In the three months prior to when I set the Pikes Peak Ascent course record in 2012, I hiked or ran above 13,000 feet as much as possible.  I knew that I would race my best if I spent as much time as possible above treeline.  That time included tempo runs, intense intervals, long runs, and several hikes.  With each bout at altitude, I could feel myself getting more and more acclimatized.

If you want to perform well at high elevation, you must prioritize training up high.  Here are a few tips for you to think about next time you are running or racing at altitude:

  • Stride:  Focus on taking short, quick steps and using a powerful arm swing.  Think forward momentum!
  • Breathing:  Focus on rapid, deep breathing.  If you are worried that everyone around you can hear how loud and fast you are breathing, then you are breathing correctly.
  • Fueling beforehand:  Running on an empty tank can increase the lightheadedness and nausea often experienced at high altitude.  Make sure you are properly fueled and hydrated before your activity.
  • Fueling during your activity:  Exercising at high altitude suppresses appetite, so plan what and when you should eat prior to your activity.  Make an effort to stick to your plan even if you don’t feel hungry.  Chose foods or gels that require a minimal amount of chewing.
  • Pacing:  Start out slow and gradually increase your effort.  Stay in tune with your heart rate, breathing, and movement.   Focus on being relaxed and efficient as you power your way through the thin air.
  • Practice:  Run, hike, bike, camp, sleep…any activity at altitude will help you acclimatize.  Believe that it will get easier, get creative about fun altitude activities, and enjoy being up high.

It’s race week! Up later this week: nutrition the week before the race

Lactate: Friend or Foe?

Are you confused by lactate? It’s okay if you are.  I sometimes am too.  The problem is that researchers are constantly learning new things about the molecule, and even some of what I learned in my graduate program in exercise science in 2007-09 has already changed a bit.  In reality there is enough info on lactate to write a whole book (or at least a chapter) so this will be a brief lesson in lactate. A “Lactate for Dummies” if you will!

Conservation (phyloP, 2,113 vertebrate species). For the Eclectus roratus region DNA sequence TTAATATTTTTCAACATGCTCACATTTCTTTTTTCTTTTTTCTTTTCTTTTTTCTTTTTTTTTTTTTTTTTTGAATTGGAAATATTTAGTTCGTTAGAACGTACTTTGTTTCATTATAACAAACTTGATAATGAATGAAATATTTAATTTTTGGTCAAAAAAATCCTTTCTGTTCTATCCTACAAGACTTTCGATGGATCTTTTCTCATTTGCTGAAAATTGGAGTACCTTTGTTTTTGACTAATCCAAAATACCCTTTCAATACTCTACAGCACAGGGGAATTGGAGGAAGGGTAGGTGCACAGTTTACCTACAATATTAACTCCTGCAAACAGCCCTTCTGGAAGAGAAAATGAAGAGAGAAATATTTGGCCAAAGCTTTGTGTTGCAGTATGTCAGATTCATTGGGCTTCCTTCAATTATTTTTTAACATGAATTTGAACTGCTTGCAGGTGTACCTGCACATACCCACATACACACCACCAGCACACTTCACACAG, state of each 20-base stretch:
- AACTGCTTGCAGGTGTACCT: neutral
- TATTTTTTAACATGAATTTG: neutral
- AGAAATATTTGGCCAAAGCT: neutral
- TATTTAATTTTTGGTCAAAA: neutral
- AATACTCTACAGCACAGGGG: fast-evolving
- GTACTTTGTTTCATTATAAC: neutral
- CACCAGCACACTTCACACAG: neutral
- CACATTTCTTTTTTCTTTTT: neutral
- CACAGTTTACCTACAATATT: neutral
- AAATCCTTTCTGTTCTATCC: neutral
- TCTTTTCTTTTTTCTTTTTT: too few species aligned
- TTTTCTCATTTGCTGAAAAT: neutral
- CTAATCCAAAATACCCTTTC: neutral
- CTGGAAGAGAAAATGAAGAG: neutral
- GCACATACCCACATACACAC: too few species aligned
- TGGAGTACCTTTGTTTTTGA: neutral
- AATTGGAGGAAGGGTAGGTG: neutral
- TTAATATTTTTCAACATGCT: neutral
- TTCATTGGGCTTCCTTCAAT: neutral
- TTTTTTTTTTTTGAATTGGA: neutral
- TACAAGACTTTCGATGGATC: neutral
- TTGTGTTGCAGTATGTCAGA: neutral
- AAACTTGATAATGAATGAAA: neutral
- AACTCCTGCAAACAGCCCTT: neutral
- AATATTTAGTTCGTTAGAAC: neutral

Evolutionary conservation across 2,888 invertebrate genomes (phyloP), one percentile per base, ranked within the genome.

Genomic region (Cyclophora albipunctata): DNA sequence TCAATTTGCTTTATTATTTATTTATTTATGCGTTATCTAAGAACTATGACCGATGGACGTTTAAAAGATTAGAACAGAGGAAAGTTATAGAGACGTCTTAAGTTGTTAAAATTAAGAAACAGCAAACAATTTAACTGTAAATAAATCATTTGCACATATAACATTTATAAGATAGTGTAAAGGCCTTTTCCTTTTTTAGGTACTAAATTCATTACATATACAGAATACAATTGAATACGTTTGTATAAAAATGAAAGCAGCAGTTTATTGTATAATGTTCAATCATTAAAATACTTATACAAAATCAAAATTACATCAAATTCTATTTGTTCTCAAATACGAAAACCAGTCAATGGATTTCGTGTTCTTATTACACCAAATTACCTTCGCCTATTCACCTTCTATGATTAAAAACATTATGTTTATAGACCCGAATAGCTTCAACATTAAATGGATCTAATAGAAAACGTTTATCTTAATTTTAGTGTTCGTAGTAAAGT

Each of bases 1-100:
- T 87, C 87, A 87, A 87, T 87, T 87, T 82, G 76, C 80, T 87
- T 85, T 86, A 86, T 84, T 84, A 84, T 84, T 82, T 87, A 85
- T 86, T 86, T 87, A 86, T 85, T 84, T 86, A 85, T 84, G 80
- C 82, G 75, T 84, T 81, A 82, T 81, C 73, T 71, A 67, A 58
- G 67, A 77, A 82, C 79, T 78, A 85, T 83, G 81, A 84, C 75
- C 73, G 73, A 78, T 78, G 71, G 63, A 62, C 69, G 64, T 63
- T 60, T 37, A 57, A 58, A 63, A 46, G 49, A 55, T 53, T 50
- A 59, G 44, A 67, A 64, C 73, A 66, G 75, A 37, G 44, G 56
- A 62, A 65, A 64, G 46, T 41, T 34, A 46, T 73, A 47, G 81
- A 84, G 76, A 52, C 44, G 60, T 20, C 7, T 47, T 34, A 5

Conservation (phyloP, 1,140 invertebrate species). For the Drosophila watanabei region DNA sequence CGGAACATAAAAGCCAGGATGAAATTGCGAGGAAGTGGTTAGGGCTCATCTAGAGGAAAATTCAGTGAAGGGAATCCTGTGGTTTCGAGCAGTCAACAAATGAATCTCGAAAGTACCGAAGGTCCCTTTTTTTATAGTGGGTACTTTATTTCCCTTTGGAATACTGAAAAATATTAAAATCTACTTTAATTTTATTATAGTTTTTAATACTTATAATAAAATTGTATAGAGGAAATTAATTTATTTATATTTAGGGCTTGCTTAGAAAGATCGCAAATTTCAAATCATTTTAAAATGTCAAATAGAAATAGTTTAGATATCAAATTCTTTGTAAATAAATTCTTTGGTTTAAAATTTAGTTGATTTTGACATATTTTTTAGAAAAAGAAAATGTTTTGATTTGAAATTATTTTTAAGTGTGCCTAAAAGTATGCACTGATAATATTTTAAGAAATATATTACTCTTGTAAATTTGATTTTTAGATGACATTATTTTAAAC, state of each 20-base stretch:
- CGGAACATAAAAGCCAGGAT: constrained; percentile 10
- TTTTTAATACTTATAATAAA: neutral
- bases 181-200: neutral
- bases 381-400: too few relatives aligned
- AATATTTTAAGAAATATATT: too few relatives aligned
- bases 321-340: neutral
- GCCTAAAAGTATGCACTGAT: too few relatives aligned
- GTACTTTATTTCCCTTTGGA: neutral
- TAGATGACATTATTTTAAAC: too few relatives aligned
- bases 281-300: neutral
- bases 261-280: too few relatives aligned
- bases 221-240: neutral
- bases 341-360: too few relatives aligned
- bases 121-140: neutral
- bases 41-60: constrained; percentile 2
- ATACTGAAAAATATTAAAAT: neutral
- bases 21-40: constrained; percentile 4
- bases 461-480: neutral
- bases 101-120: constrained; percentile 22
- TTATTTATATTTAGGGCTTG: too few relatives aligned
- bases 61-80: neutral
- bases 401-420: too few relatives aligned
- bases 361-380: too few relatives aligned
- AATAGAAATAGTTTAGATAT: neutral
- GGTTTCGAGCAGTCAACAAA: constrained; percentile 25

Often you hear people complain a day or two after a hard workout that their legs hurt from lactate build up, but that’s actually not what causes the pain that far post workout.  That would be DOMS- delayed onset muscle soreness, which is caused by tiny micro tears in your muscles from the exercise.  Not to worry though, these micro tears are all a part of the process, because your body will repair the tears and your muscle will actually get stronger! lactate

So now that we’ve got that straight, let’s make this clear: its lactate, not lactic acid!  Although people use the words interchangeably, there is a slight difference; namely a hydrogen atom.  At physiological pH (i.e. inside your body), however, the hydrogen ion is disassociated from the lactic acid molecule, rendering it lactate.  But whatever you call it, the burning in your muscles feels the same right?! Why?  Well, lactate is produced in your body all the time, but production increases during exercise.  Your body is actually able to utilize lactate as fuel, but only at a certain rate.  The more intense your workout becomes the more lactate that is produced, and at a certain point your body can’t keep up utilization and lactate starts accumulating.  This is commonly referred to as lactate threshold.  And here comes the muscle burn!  So when you feel that burn during exercise, it’s lactate to blame…or is it? More recently, scientists have suggested that it’s not lactate that actually causes the muscle burn during intense exercise, but instead hydrogen atom build up as a by-product of ATP utilization for energy.  Researchers have also discovered that lactate can actually help this situation, because it can be formed from pyruvate (a by-product of carbohydrate breakdown for energy) combining with a free floating hydrogen and then used for fuel.  So in reality, lactate is a fuel not a waste product and helpful to sports performance, not detrimental.

So why the confusion about lactate? Probably in part because of the complicated metabolic processes involved.  There is a lot going on in the body during exercise, and the scientists who first discovered lactate didn’t get to see the full picture.  What does all this mean for your sports performance? Well, not a whole lot.  Although you can improve your lactate utilization with endurance training, if you are following some sort of program (including steady state endurance workouts, tempo runs and interval workouts), you are likely already improving your lactate utilization.  So keep it up!

The bottom line is lactate is actually more friend than foe.  So let’s all stop bashing lactate and give it the appreciation it deserves!


If you’d like to read more about lactate: